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2019-20 Hornets Report Card: James Borrego

We wrap up our report card series with the Hornets second year head coach.

Charlotte Hornets v Miami Heat Photo by Michael Reaves/Getty Images

Normally head coaches are judged by their team’s wins and losses. James Borrego wasn’t held to that standard in his second season as the head coach of the Charlotte Hornets. He lost his two top players, including All NBA guard Kemba Walker, and led a team with the lowest projected win total in the league. Borrego’s goal was to develop the young talent on the team and find player combinations that could work long term. He did that.

The volatility of the Hornets rotation was evident early on, as rookie PJ Washington earned a starting spot solely based off a strong preseason. Devonte’ Graham opened the season as the team’s sixth man, which sounds like absolute blasphemy given what we know now. But Borrego wasn’t married to that lineup. Graham quickly found his way into a starting lineup that underwent several changes over the course of the season.

Even with all the roster variability, the Hornets still found a way to overachieve through the season’s first couple months. Most outlets had them projected somewhere around 23 game. They made it over halfway to that mark by the season’s first 28 games. They hit a dry spell in the middle of the season but finished strong. In the abbreviated 65 game season, the Hornets hit the 23 win total they were projected to reach over a full 82 game slate.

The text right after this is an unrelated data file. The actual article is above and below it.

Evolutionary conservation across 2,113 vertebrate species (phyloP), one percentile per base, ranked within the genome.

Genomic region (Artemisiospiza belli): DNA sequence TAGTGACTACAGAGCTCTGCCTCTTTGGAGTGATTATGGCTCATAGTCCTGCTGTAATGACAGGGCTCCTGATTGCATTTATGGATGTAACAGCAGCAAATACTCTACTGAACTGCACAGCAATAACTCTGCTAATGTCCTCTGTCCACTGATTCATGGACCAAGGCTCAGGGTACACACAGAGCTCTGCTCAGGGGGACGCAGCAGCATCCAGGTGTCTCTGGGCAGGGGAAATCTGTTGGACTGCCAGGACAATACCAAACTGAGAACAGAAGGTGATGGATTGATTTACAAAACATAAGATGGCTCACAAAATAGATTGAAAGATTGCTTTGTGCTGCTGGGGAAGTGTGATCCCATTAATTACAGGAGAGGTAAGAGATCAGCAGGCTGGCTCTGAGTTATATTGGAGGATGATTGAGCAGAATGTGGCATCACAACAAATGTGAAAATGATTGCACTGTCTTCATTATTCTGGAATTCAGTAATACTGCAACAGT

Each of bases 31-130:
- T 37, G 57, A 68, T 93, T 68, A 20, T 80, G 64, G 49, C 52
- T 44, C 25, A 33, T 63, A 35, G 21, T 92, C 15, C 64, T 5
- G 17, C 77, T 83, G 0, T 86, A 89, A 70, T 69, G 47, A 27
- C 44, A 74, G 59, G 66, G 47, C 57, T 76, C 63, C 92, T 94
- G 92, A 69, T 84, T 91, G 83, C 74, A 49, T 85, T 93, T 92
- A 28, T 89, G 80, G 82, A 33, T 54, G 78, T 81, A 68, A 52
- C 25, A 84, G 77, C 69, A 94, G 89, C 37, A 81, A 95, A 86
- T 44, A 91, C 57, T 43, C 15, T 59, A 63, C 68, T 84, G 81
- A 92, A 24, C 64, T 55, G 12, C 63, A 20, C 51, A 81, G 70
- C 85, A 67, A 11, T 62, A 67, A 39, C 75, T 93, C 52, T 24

The final stretch of the season was especially encouraging for Hornets fans. The Hornets held the Detroit Pistons to 76 points on February 10. From that date until the end of the season, the Hornets went 7-6 and had the league’s tenth best defense. They put a bow on the shortened season with impressive wins over the Rockets and Heat in two of their last three games.

Borrego doesn’t just get credit for the team’s collective overachieving. He and his staff developed the Hornets’ young players, who generally made big leaps in their growth. Devonte’ Graham went from afterthought to star. Terry Rozier went from career backup to one of the most dangerous 3-point shooters in the league. Rookies PJ Washington, Cody and Caleb Martin, and Jalen McDaniels made much bigger impacts than expected. Even veterans like Bismack Biyombo and Cody Zeller made noticeable improvements to their games.

The Hornets finished the season 23-42, just 1.5 games away from making the NBA bubble. Instead, they’re set to pick eighth in the draft barring any major shakeups in the lottery. If there’s anything to complain about, it’s that the Hornets won too many games and played themselves out of what was expected to be a top three draft pick. But this draft is weak with star power, so that isn’t as catastrophic as it could’ve been.

Beyond that, I can’t find anything to complain about when it comes to Borrego’s handling of his young roster. Everyone received ample playing time over the course of the season. The young players showed improvement, the team was fun to watch, and they won more games than expected. That’s exactly what Hornets brass were hoping for coming into this season.

Final grade: A


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